In 2010, environment ministers from 196 nations gathered in Nagoya, a city in the Japanese prefecture of Aichi, with a clear and unambiguous aim: to arrest the worst decline in biodiversity on Earth since the extinction of the dinosaurs. The resulting international agreement was hailed as an environmental triumph.

But a decade on, the promise of Aichi has remained largely unfulfilled. As heads of state from around the world convene for the UN Summit on Biodiversity this week, this time must be different.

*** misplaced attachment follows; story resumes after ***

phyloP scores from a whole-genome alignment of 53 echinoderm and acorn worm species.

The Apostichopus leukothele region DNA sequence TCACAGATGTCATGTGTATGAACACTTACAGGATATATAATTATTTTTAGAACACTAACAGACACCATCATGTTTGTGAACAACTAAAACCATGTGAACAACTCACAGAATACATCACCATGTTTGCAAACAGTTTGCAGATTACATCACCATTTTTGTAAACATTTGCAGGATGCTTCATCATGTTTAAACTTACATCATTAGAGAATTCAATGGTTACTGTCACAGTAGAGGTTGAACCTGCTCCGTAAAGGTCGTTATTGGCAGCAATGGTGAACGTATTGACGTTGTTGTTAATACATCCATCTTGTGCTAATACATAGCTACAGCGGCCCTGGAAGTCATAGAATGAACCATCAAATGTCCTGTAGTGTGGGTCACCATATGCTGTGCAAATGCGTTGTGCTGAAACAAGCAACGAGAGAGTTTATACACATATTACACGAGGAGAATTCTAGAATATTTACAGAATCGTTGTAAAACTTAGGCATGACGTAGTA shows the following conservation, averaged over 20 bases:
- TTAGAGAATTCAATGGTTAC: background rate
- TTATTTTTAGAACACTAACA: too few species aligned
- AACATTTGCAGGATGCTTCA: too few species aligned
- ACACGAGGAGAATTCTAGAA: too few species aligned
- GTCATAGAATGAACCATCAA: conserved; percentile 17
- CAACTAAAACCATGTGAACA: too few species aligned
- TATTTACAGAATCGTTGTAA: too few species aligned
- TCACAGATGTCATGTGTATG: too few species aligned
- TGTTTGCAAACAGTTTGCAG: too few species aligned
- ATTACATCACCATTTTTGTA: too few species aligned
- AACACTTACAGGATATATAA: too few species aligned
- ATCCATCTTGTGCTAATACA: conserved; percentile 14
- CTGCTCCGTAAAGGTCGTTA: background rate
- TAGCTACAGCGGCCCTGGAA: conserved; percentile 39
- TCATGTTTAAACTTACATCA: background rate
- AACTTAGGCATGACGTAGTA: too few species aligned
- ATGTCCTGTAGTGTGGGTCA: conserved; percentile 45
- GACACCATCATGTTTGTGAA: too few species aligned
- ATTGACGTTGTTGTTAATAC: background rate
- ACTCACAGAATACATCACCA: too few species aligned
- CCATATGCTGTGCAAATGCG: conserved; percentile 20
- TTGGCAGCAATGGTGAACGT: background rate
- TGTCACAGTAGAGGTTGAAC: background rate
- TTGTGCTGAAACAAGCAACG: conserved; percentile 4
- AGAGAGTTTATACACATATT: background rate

The Biodiversity Convention agreed in Aichi seemed to be a landmark moment. It established a framework for international cooperation on biodiversity issues and set ambitious global targets for reducing the destruction of habitats, expanding nature and marine reserves and preserving endangered species. The period of 2011-2020 was to become the United Nations Decade on Biodiversity.

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